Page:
University of Minnesota
Minneapolis, MN 55455
Product-market strategies and evolution of new businesses; the product-market development map; temporal sequences of the product-market development; differences between service and manufacturing sectors.
In-depth, qualitative analysis of 26 cases describing growth of entrepreneurial ventures. Seventeen of the ventures were primarily involved in producing products, while the remaining nine were in the service sector. The application of the "mapping" process developed earlier allowed us to follow year-by-year product-market changes that took place, and to categorize them into one of the six categories of product line modification or four categories of product line addition.
Market expansion, which we measure on two dimensions, preceded product line extension (which may follow one or more of six identifiable paths), and product line additions (which may occur in four different forms). All 26 companies studied went through the stages of-demographic expansion (selling to the new groups of customers), and through the simple product appearance changes. For the majority of the companies studied, product line modification preceded product line addition. The analysis allowed us to identify several temporal patterns in the product modification group. However, within the product addition group there was no clear pattern of evolution from simpler to more complicated types of changes. In fact, in some cases addition of unrelated product lines preceded addition of complimentary products. We found noticeable differences in the product-market change patterns between the service and manufacturing firms. One of the major differences is that service companies ventured into product additions earlier than the manufacturing companies.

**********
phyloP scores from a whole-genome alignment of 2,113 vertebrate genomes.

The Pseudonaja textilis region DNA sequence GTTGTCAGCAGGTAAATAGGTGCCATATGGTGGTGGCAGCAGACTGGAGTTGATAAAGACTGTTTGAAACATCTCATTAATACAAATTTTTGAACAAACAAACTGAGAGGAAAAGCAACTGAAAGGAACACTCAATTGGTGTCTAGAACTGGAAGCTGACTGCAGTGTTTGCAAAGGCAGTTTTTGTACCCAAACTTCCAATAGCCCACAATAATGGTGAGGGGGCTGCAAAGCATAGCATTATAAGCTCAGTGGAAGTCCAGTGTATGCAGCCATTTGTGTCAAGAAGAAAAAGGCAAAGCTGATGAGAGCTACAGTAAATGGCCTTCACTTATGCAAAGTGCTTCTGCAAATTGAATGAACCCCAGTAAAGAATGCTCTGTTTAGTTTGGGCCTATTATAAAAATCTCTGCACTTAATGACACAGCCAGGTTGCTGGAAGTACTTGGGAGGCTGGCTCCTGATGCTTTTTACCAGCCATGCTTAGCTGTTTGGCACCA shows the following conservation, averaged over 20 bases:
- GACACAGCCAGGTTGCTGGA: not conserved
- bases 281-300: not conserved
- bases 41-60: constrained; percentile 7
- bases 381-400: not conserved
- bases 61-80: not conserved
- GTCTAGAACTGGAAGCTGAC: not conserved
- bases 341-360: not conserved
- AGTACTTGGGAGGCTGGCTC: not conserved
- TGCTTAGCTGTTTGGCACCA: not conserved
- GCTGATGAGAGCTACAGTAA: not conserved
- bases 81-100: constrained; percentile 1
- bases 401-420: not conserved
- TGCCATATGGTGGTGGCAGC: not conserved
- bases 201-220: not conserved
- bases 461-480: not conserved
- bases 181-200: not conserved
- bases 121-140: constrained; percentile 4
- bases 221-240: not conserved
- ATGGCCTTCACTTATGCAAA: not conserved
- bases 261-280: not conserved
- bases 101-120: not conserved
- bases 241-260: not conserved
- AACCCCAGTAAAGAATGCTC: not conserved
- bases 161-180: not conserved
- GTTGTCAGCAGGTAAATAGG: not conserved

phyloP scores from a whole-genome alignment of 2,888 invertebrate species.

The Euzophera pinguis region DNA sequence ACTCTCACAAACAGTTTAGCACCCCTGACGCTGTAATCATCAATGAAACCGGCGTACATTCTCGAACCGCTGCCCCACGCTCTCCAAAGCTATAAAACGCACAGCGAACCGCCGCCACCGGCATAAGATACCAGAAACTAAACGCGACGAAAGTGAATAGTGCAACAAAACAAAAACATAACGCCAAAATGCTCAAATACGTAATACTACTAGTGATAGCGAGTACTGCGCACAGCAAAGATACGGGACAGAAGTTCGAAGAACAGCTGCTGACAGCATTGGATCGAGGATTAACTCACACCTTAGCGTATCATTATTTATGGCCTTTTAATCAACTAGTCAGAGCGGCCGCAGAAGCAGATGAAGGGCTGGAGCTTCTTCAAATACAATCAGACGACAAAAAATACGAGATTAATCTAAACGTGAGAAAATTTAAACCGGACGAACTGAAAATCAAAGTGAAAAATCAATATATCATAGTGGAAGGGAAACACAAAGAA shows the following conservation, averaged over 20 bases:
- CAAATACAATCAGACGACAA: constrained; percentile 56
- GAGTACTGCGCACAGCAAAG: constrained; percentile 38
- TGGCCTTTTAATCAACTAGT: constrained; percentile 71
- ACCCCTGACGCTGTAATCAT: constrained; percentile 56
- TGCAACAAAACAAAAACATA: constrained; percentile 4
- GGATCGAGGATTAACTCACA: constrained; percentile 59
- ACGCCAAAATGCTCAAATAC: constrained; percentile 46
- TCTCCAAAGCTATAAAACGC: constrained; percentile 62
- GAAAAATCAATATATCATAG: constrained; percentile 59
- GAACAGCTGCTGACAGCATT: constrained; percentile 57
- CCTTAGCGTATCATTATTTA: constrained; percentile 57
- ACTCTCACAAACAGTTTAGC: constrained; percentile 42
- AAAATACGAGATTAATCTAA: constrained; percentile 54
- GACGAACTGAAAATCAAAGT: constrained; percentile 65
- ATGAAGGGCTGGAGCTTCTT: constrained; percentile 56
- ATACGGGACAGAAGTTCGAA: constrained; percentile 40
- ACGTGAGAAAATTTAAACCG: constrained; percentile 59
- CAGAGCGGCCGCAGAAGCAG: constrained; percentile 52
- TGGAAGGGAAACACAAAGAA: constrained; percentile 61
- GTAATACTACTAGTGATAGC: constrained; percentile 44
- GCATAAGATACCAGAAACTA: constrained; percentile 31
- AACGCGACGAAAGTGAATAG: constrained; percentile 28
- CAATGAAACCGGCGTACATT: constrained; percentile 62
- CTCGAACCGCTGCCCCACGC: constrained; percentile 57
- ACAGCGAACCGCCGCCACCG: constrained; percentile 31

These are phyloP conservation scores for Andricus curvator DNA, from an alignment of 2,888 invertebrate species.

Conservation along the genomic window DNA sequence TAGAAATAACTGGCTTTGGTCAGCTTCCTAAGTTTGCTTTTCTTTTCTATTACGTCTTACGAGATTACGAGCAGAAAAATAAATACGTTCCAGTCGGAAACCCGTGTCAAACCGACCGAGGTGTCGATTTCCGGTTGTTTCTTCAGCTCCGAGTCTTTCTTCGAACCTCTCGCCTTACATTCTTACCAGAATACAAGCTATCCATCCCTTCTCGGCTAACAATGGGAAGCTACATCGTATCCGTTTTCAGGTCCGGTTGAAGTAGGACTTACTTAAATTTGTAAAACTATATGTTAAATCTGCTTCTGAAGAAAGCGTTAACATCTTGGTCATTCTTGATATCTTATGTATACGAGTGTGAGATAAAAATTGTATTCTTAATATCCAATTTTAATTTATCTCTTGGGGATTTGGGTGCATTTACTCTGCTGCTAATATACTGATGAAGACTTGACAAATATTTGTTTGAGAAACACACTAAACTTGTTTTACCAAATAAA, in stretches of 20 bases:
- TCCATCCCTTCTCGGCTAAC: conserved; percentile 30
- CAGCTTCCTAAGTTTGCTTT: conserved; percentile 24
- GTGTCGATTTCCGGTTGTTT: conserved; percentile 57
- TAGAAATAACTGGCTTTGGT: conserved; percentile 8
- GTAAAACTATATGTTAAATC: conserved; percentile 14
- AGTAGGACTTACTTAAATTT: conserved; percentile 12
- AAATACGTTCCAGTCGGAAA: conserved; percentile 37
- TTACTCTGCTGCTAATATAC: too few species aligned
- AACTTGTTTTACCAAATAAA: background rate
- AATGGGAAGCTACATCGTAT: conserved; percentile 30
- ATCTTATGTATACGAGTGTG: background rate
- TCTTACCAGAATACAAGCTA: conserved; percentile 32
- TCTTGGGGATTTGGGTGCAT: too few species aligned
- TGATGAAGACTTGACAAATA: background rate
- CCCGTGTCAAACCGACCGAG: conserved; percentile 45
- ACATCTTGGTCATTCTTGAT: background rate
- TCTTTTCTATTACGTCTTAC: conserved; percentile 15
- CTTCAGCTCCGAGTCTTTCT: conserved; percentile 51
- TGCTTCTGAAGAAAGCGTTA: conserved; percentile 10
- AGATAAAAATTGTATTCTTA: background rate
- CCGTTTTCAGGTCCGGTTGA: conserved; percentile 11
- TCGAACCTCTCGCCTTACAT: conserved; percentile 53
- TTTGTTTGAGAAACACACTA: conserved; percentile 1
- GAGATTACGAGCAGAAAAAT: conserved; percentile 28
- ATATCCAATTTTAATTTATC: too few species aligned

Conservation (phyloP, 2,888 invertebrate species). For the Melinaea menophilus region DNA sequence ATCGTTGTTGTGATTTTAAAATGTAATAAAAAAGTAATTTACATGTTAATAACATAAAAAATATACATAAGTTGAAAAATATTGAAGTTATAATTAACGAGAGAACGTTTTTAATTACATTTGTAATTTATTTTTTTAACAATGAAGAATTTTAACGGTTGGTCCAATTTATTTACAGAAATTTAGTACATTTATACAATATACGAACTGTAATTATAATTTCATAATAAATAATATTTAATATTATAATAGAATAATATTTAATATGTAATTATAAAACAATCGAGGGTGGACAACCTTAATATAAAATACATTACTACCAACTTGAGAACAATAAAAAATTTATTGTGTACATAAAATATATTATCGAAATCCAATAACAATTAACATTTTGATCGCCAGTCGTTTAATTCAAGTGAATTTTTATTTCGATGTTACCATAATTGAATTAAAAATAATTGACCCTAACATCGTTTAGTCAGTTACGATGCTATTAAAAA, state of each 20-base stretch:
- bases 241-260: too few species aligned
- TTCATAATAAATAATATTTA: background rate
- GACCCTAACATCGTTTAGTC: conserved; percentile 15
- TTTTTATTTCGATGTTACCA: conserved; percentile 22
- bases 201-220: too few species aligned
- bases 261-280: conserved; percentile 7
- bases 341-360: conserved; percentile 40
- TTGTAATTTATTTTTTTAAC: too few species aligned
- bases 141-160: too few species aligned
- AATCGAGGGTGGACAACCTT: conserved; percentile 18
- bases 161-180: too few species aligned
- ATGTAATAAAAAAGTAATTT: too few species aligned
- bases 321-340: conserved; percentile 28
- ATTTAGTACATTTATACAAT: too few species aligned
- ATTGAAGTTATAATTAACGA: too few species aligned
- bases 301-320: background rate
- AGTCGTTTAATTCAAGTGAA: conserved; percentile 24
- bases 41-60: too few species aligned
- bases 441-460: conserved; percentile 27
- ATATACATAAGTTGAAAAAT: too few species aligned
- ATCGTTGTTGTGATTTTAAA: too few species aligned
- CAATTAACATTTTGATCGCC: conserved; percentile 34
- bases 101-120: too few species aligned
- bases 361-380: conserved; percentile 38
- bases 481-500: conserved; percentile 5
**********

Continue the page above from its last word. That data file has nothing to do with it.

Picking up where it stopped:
Every transaction made by a new business represents a product-market
choice. Entrepreneurs may try to sell more of the original product
to initial customers, and/or to new customers; to sell modified or newly
developed products to initial customers and/or to different customers.
Cooper (1984), Roberts (1990), and Buskirk (1993) offer empirical support
for the critical role of product-market strategies in sales growth of a
fledgling firm. Meyer and Roberts (1986), Roberts (1991), Tyebjee
(1983), Feezer and Willard (1990), and Cardozo et al. (1993) discuss different
product-market strategies of growing businesses and their influence of
sales growth. These studies suggest that both products offered
and markets served change as businesses mature. Nonetheless, precise
sequences of those changes have not been broadly studied, largely because
adequate analytical techniques and measures have not been available.
In our earlier research (Cardozo et al. (1993), (1994); Ardishvili and
Cardozo (1994), Harmon, Ardishvili, and Cardozo (1996)), based on in-depth
case studies of entrepreneurial ventures, we developed a product-market
matrix, that enabled us to "map" in considerable detail the manner in which
product-market changes occur in new businesses.
The present findings increase our understanding of product-market change that occurs as businesses mature. The research findings described in this paper help to set stage for further investigations into the nature of product-market evolution. First, we need to analyze a larger sample of service industry cases, to understand the reason for the pattern differences with the manufacturing sector. Second, a statistically accurate sample of firms needs to be surveyed to determine whether the patterns identified on the qualitative analysis stage can be generalized to larger population of new businesses.